As we enter the last 20 years of the 20th century, we may well ponder whether the next two decades will once more witness a world plunging into war, perhaps the final holocaust of a planet whose centuries of conflict make history seem but a record of mankind’s massacres, misfortunes, and crimes. Certainly we Americans might well ponder where the course of warfare in this century has taken us. We entered World War I to “make the world safe for democracy” and emerged with what one eyewitness to the Versailles treaty castigated as “the peace which passeth all understanding.” Hardly more than two decades later, we went into World War II by way of Pearl Harbor and by 1945 stood supreme on the global stage—or so it seemed at the time. But the Pax Americana, if there ever was such a thing, was short-lived indeed. Just 20 years after the lights went on again all over the world, we found ourselves in the tunnel called Vietnam and spent another decade searching fruitlessly for the light at the end. Thus wars and rumors of wars have marked and marred the milestones of the American odyssey through this century, and it is perhaps fitting to reflect upon the first and the latest—the Great War and Vietnam—as we approach the century’s end.
America’s intervention in World War I is the subject of John Milton Cooper’s essay. A professor at the University of Wisconsin-Madison, Mr. Cooper is no stranger to the American involvement in the First World War. His latest work, a biography of Walter Hines Page, American ambassador to London in WWI, appeared two years ago. His VQR essay was originally given as a lecture in the LBJ Library’s World War I Lecture Series,
More painful because it is so fresh in our memories is the Vietnamese conflict, and William D. Ehrhart’s account of why he went into that conflict is all the more poignant because it is so personal. Mr. Ehrhart arrived in Vietnam in February 1967. served there until late February 1968. participated in 15 major campaigns, and was wounded in action in Hue City during the 1968 Tet Offensive. Promoted to the rank of Sergeant at age 19, he later received a B.A. from Swarthmore College (1973) and an M.A. from the University of Illinois (1978), and has most recently been teaching high school English and history.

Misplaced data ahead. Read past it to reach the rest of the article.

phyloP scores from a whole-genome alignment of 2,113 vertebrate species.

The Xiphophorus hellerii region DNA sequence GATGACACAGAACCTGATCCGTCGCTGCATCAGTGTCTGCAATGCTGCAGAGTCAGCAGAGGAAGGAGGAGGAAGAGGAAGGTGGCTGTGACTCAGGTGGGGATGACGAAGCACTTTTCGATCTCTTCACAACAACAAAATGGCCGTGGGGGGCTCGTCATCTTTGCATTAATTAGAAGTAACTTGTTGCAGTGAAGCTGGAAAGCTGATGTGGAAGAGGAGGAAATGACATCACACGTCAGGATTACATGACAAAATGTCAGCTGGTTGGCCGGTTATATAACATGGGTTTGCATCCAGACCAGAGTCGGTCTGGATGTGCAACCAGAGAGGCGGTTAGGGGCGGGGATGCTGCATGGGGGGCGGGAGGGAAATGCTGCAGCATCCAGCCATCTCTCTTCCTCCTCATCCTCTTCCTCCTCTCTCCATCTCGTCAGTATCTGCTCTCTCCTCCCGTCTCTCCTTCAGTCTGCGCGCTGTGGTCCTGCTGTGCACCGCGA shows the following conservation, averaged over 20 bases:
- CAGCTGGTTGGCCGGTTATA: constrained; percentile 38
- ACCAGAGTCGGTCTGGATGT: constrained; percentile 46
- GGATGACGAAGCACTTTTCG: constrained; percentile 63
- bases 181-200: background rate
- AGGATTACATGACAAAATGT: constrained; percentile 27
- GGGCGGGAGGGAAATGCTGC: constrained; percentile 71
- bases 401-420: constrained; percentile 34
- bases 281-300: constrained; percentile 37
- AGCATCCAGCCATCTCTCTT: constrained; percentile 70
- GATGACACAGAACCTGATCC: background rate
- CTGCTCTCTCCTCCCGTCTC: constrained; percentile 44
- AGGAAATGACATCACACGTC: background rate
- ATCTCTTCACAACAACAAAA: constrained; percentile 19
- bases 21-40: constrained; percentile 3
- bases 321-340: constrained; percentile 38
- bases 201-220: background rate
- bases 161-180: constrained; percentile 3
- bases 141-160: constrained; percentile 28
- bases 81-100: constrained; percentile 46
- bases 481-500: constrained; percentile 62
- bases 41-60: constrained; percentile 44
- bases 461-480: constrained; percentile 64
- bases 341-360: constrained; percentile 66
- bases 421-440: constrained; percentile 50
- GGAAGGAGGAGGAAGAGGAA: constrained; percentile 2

Although Raja Rao is considered one of the premier writers of the Third World, he is little known among American readers. He is, however, no stranger to Richard R. Guzman, who arranged for the Indian author to lecture and hold seminars at the University of Virginia in 1977, the same year Mr. Guzman received his doctorate degree from that institution. Now an assistant professor at North Central College in Naperville, Illinois, Mr. Guzman is completing a book on Third World literature, of which his VQR essay is a part, entitled Bande Mataram: Nationhood, Character, and Style in Third World Literature.
In contemporary American literature, few writers are more prolific and versatile than Joyce Carol Oates. Novelist, short story writer, essayist, poet, Miss Oates has received many awards for her work, including the National Book Award. Her ability to produce fiction is underscored by the fact that only last fall her latest novel, Unholy Loves, was published, and her next, Bellefleur, of which her VQR story is a part, is scheduled to appear this spring.
Perhaps the most eminent Spanish poet of our time was Federico García Lorca, and VQR is honored to print a translation of one of his poems never before published in this country. Written in New York in 1929 shortly before the Great Crash, this poem is, in the words of its translator, Allen Josephs, “intensely autobiographical with its relentlessly morbid and dream-like logic and may well express the most searing moment of personal anguish in Lorca’s work.” A professor of Spanish at the University of West Florida in Pensacola, Mr. Josephs has published two scholarly editions of Lorca’s work as well as many articles on the Spanish poet.
Dara Wier is the author of two collections of poems, the first, Blood, Hook, and Eye, having been published by Texas in 1977 and the second, The Eight Step Grapevine, to be published shortly by Carnegie-Mellon. A teacher at Hollins College, she is on leave this year at the University of Iowa.